Every year at ISA Vision Summit, people from the electronics industry come together to discuss what will drive the industry. The summit looks at what can be done to make India a better place to do business and a better market for electronics.

P.V.G. Menon, president, India Semiconductor Association (ISA), speaks to EFY’s Jalaja Ramanunni and Dilin Anand about highlights of this year’s ISA Vision Summit and the Indian electronics industry


P.V.G. Menon, President, India Semiconductor Association (ISA)
P.V.G. Menon, President, India Semiconductor Association (ISA)

Q. What key announcements were made at this year’s ISA Vision Summit?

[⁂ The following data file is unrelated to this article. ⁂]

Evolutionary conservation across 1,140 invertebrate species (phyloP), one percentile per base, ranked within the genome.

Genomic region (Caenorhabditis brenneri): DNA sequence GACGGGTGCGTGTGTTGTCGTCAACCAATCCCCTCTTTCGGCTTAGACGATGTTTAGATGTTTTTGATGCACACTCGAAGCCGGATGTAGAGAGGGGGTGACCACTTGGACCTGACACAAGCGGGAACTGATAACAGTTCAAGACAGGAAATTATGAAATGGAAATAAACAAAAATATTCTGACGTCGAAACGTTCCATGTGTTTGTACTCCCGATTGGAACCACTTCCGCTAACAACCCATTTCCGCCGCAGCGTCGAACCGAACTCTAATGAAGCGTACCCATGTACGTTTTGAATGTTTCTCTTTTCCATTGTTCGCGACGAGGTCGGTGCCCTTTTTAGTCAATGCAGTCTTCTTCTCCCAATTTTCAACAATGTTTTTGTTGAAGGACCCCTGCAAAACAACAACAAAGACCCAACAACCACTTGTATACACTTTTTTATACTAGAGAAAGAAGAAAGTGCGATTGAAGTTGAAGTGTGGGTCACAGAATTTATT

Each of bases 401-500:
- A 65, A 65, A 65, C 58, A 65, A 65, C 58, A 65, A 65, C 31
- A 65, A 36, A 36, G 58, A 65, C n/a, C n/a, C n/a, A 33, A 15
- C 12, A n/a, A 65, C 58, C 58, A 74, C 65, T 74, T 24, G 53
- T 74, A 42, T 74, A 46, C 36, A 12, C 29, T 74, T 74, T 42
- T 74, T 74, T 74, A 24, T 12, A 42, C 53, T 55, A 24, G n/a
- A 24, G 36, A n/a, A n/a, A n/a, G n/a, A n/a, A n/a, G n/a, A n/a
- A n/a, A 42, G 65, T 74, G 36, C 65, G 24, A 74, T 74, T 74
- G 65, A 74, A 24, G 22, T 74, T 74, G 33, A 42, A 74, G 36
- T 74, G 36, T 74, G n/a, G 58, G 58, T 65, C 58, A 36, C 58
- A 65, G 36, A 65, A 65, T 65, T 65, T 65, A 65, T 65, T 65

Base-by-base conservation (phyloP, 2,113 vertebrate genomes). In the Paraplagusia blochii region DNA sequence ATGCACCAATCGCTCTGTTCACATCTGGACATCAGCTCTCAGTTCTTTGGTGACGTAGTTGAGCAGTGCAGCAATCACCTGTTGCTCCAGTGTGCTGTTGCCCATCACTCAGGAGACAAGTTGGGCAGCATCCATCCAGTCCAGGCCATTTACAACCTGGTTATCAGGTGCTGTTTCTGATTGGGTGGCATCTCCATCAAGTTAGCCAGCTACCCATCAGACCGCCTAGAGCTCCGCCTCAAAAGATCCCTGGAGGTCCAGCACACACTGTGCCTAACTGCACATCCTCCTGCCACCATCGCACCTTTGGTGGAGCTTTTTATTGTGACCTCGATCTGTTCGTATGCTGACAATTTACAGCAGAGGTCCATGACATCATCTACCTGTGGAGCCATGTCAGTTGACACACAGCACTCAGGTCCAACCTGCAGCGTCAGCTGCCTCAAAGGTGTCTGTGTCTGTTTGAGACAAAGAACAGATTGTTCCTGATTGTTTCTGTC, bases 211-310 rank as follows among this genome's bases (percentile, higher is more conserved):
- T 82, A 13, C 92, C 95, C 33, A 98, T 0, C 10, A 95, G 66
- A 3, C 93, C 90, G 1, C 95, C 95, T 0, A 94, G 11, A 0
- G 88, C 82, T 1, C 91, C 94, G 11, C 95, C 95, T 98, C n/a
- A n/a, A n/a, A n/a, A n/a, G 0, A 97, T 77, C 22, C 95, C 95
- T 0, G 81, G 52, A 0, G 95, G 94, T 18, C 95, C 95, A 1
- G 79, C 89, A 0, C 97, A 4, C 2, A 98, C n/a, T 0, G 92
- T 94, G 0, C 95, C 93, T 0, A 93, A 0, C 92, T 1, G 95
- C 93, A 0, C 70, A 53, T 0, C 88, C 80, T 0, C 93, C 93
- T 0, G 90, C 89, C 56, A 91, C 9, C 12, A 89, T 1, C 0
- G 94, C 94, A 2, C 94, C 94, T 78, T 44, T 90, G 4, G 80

A. The ones that stood out were about giving preference to domestically manufactured electronic products, Aakash tablet to be given free in the hands of every single child and the government keen on building a fab. The government plans to set up an Electronics Development Fund—one of the five interventions that minister Sibal talked about in the National Policy of Electronics. It is something that we are very happy about. Whether you are a start-up, a fairly mid-sized company looking for growth funding or a large company looking for work capital, the requirements of all these get addressed in the Electronics Development Fund.

Q. What industry problems surfaced at the Summit?